Thailand Are Banning 3 Types Of Plastic By The End Of This Year

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Thailand has announced that by the end of 2019, the country will be completely free of 3 types of plastic – cap seals, microbeads and oxo-degradable plastics.

And this step in the right direction is not the end of it – by 2022 a further 4 types of singles use plastics will also be banned – styrofoam food containers used for takeaways, plastic straws, plastic cups, and lightweight plastic bags (less than 36 microns thick) – according to The Plastic Waste Management Road Map 2018-2030.

The road map also includes a plan for Thailand to use 100% recycled plastic by 2027 in various forms, including turning waste into energy.

The Cabinet has accepted the road map and has assigned the Natural Resource and Environment Ministry to come up with an action plan for plastic waste management, to keep it in line with the 20-year national strategy.

The Cabinet also requested details on the role of related agencies in the integration of the work for managing plastic waste, which will require huge participation from the private and business sectors.

All related state agencies will start working on the various mechanisms needed to propel this forward, such as good understanding and communication between agencies, and implementing a public relations campaign via social media to achieve the set goals, according to the Cabinet.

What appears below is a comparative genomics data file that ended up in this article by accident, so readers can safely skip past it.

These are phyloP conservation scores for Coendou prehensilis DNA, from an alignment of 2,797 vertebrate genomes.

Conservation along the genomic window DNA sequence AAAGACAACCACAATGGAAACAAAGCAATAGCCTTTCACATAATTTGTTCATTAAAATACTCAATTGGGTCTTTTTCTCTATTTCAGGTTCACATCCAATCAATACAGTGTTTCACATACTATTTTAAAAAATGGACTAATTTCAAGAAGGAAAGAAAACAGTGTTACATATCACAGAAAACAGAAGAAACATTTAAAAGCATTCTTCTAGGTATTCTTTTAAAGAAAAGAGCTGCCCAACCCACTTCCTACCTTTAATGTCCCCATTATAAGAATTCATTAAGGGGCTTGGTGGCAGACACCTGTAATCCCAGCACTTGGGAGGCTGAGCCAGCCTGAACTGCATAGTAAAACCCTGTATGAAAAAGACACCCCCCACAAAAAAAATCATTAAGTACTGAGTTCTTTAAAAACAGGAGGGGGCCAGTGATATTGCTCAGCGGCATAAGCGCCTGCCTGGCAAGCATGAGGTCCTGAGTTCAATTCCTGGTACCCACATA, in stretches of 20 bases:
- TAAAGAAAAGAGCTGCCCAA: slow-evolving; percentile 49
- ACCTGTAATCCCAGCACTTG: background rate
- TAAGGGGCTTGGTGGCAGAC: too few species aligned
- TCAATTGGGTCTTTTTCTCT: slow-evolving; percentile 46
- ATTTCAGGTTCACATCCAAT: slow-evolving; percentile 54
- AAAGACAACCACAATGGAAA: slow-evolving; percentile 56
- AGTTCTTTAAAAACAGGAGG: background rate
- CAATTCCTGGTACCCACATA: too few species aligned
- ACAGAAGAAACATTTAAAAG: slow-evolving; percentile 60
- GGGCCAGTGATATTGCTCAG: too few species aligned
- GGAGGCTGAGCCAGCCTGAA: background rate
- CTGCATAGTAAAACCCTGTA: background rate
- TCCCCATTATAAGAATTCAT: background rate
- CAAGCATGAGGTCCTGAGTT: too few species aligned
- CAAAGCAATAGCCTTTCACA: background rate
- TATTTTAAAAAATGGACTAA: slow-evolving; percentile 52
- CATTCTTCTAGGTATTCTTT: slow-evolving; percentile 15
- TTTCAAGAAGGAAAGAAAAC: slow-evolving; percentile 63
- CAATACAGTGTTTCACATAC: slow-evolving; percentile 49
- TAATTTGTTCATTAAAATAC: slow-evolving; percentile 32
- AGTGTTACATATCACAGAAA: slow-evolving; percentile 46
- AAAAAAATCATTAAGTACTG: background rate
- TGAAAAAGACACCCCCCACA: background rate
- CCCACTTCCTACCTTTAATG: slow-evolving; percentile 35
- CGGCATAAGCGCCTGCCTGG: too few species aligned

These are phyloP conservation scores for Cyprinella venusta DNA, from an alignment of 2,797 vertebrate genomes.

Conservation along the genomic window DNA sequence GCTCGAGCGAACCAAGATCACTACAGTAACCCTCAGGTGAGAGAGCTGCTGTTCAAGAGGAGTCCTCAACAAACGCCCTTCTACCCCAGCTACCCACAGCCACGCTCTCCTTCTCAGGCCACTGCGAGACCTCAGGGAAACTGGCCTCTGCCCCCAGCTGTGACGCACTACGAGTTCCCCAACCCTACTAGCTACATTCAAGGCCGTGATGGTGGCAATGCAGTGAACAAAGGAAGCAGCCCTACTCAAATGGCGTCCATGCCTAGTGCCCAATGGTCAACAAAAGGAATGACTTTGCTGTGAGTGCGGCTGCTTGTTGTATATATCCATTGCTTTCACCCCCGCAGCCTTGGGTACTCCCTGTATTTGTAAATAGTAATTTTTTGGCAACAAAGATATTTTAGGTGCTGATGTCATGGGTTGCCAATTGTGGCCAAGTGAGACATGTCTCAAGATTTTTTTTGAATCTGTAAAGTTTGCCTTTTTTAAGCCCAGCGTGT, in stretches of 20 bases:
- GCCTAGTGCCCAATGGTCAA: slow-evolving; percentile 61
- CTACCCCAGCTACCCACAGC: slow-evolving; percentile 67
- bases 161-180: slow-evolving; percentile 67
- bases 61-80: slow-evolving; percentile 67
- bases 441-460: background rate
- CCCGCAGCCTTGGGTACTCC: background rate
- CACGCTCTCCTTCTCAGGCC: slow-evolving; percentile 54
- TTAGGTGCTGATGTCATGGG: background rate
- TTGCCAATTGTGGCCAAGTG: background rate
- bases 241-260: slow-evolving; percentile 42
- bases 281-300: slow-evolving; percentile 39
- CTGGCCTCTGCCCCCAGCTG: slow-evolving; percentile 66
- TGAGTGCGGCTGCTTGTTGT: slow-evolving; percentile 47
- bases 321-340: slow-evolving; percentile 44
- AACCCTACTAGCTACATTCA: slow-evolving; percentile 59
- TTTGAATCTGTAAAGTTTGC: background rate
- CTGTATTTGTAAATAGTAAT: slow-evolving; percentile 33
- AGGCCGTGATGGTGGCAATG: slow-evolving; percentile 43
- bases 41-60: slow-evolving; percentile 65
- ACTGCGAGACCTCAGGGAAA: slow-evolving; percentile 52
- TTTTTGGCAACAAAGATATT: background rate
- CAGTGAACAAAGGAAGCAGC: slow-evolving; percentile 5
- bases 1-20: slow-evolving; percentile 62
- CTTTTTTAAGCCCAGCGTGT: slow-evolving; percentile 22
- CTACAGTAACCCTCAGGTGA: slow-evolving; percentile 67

The work procedure has to consider life-cycle plastic waste management, so that the right steps are taken from the very start, with plastic products designed by applying the “Eco Design” approach, manufacturing and post-consumption disposal which will take into consideration garbage separation, storage and transport, recycling, and proper disposal.

The Department of Environmental Quality Promotion states that Thailand generates as much as 1.14 kilogram of garbage per head per day, contributing towards 27 million tonnes of waste each year.

Most of the plastic waste finds it’s way into the oceans, accounting for 16% of garbage in the seas.

SOURCE: The Nation